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“On a Scale from Zero to 10” – Pain Across History


In his 2006 book The Worst of Evils: The Fight Against Pain, physician and historian Thomas Dormandy described this as "probably the greatest sculpted image of the fight against physical pain."  It is the Laocoon, a Greek work of the first century that depicts a scene from the Trojan War and that is in the Vatican Museum


This is the first of three posts that look at different elements of pain’s history. My goal is to convey something of the scope, complexity, and drama of this history within medicine and beyond. Clinical and social psychologists, physiologists, anthropologists, literary scholars, anatomists, journalists, neuroscientists, clinicians, and fiction writers have created an inexhaustible pain literature. In the last 100 years historians have added their voices. In studying pain’s history we connect, if indirectly, to an experience shared by virtually everyone who ever lived. In bringing pain’s history to life, we engage with a human condition that provokes basic questions, from birth to death, about our bodies, minds, spirits, and selves.


What follows here is a very selective overview of pain’s history. It includes two themes that run through the series: a shift in the clinical and social status of pain after 1945, and the centrality of the brain to expanding our understanding of why pain hurts the way it does.

 

In 1944, Lt. Col. Henry Beecher, an anesthesiologist, was field medic in charge of pain control in Benzio, an Italian beach town. As wounded men arrived at his post, Beecher would offer something for the pain. To his astonishment, many soldiers, including a third of the most badly wounded, declined. When Beecher asked injured soldiers if they had any pain, more than 70 percent said no. This did not jibe with Beecher’s training, in which pain was understood as proportional to an injury’s severity.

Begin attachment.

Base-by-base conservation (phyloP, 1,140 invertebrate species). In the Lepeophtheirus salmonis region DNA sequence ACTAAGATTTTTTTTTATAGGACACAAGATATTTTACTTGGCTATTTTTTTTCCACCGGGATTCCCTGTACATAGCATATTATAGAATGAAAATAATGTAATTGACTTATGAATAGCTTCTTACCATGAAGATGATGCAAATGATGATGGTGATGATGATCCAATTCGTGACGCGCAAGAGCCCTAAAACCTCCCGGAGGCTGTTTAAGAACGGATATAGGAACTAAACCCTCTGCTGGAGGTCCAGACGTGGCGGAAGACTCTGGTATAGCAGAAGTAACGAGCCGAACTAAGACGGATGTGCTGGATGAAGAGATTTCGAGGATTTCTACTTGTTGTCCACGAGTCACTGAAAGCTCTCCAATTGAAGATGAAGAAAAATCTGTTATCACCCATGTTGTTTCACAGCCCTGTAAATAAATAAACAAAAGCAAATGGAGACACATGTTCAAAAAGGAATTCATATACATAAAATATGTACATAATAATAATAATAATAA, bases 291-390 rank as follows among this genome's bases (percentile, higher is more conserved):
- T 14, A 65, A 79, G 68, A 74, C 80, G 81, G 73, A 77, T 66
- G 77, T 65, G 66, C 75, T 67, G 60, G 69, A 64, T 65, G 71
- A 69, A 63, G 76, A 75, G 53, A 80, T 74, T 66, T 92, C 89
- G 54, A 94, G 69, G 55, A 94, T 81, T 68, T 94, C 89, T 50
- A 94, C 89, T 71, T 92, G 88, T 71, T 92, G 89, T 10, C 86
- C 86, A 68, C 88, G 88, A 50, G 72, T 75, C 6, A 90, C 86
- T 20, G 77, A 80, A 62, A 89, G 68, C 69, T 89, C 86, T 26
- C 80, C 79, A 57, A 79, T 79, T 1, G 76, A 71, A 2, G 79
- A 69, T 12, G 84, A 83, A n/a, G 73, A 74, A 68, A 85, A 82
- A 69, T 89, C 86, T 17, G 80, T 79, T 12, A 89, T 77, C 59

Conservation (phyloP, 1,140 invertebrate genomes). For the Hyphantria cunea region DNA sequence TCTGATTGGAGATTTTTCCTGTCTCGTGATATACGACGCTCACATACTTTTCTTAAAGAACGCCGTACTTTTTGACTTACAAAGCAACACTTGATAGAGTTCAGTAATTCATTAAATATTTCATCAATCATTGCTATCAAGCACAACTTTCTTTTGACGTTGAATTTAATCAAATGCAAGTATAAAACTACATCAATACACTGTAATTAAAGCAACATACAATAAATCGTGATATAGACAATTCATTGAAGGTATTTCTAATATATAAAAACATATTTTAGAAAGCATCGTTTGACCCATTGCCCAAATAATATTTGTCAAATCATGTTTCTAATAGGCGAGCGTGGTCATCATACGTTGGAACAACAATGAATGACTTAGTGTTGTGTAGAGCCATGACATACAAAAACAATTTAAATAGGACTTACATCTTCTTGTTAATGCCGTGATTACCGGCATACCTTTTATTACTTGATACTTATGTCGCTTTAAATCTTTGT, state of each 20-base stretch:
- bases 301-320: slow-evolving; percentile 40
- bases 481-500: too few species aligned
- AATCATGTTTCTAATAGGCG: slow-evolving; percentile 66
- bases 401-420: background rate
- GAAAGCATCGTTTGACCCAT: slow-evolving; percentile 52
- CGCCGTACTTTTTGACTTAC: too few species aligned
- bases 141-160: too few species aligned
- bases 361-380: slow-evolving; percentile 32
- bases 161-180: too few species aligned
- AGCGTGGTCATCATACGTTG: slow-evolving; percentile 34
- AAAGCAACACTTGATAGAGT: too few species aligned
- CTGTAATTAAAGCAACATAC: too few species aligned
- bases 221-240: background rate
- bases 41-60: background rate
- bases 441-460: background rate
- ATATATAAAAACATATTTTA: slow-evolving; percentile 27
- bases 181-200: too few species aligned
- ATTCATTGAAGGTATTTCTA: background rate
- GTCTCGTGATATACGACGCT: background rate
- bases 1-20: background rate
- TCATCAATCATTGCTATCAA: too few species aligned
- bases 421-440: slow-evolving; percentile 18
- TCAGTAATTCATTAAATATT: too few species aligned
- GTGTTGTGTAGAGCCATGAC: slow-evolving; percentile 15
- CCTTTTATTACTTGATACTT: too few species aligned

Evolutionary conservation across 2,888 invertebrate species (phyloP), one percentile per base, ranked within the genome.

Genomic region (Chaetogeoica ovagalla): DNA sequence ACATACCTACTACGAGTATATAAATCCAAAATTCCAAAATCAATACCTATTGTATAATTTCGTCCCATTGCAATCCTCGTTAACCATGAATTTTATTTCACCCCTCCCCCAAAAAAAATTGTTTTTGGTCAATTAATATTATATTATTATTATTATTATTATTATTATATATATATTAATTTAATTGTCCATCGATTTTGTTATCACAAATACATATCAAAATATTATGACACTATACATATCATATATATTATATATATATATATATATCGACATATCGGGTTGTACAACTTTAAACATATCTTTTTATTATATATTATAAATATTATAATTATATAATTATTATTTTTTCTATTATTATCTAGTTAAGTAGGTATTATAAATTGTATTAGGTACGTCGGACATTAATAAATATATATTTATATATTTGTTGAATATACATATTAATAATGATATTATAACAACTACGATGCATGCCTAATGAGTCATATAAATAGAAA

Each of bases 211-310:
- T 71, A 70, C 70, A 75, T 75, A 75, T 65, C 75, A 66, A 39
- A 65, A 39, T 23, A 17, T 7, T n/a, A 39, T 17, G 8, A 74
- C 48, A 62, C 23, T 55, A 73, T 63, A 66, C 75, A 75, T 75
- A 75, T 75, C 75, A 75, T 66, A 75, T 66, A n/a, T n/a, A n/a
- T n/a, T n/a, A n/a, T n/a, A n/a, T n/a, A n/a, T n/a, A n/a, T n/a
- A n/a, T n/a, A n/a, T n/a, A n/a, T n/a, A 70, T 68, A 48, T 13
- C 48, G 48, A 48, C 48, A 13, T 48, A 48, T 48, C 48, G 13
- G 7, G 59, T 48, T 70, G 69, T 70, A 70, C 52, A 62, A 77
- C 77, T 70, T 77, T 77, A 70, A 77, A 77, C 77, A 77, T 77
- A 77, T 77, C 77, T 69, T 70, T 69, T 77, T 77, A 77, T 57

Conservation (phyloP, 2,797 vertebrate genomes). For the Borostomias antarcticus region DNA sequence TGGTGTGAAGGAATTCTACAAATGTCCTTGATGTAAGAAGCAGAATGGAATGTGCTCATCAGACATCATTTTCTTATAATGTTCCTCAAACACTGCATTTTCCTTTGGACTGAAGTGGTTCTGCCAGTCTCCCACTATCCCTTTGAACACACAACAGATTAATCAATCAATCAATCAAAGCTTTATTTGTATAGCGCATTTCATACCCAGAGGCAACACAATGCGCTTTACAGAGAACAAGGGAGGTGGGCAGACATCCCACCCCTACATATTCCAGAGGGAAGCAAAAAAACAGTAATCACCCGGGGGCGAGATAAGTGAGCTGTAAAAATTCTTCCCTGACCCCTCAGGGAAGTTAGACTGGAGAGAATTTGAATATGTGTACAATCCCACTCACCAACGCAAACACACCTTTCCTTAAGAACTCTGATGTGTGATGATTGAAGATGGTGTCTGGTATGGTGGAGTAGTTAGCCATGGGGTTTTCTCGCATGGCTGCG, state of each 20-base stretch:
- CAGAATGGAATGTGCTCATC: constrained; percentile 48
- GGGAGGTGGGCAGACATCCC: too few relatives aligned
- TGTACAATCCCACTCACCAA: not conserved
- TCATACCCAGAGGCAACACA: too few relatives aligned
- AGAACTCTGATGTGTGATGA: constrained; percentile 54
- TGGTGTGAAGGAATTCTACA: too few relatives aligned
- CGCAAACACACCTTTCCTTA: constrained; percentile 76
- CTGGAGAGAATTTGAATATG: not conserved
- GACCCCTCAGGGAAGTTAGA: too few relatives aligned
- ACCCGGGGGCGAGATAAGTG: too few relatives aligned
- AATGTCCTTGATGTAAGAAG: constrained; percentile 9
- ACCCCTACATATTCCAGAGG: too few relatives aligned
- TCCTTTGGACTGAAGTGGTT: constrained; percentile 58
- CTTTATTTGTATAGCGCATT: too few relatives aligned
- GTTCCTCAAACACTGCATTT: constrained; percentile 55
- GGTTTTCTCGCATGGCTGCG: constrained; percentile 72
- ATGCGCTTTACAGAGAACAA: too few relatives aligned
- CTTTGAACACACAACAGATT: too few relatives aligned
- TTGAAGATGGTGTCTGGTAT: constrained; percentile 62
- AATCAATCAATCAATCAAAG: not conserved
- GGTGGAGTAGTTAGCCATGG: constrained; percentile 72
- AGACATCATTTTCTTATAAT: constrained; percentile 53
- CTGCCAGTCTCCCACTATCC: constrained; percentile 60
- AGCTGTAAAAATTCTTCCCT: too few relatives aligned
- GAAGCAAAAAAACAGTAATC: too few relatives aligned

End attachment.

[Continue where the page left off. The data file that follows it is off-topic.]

Beecher began to track soldiers’ responses to offers of pain relief, and in 1946 he published his findings. Among seriously wounded soldiers he had asked within 12 hours of being wounded, 25 percent reported only slight pain and 32 percent reported no pain. Beecher described the men as “not in shock and mentally coherent.” How could this be? Beecher proposed that the soldiers’ sudden removal from combat, a site of constant danger, to a place where they would be safe and cared for, helped ease their pain.


Beecher’s study was a landmark in a new chapter of pain’s history. In asking how individual circumstances might affect pain’s physical impact, Beecher began to develop a concept of pain not as a simple stimulus-response event but as complex, personal, subjective, and variable. What was heresy in 1944 – dissent from a narrow, mechanical model of pain – has become the prevailing view.


To see how this post-1945 shift in the clinical and social understanding of pain was significant, let’s start at the top.


The Scope of Our Topic


Think about how much human territory “pain” covers -- everything from a paper cut to high school heartbreak. Pain is eternal and universal. Virtually everyone who ever lived has felt pain. It has been a defining issue in the history of medicine and today is a formidable, global health challenge. Pain is a central metaphor of major religions – think of Jesus on the cross, the trials of Job, and the Buddha on pain and suffering. It has been a focus of painting, sculpture, and photography; a workhorse theme in literature; a staple of popular culture; and central to studies of perception, consciousness, and the full slate of mind/body issues.


In 2024 in America, chronic pain is a complex, quiet epidemic.


Pain didn’t become all that overnight. Its history is as old as humanity’s.


History of Pain 101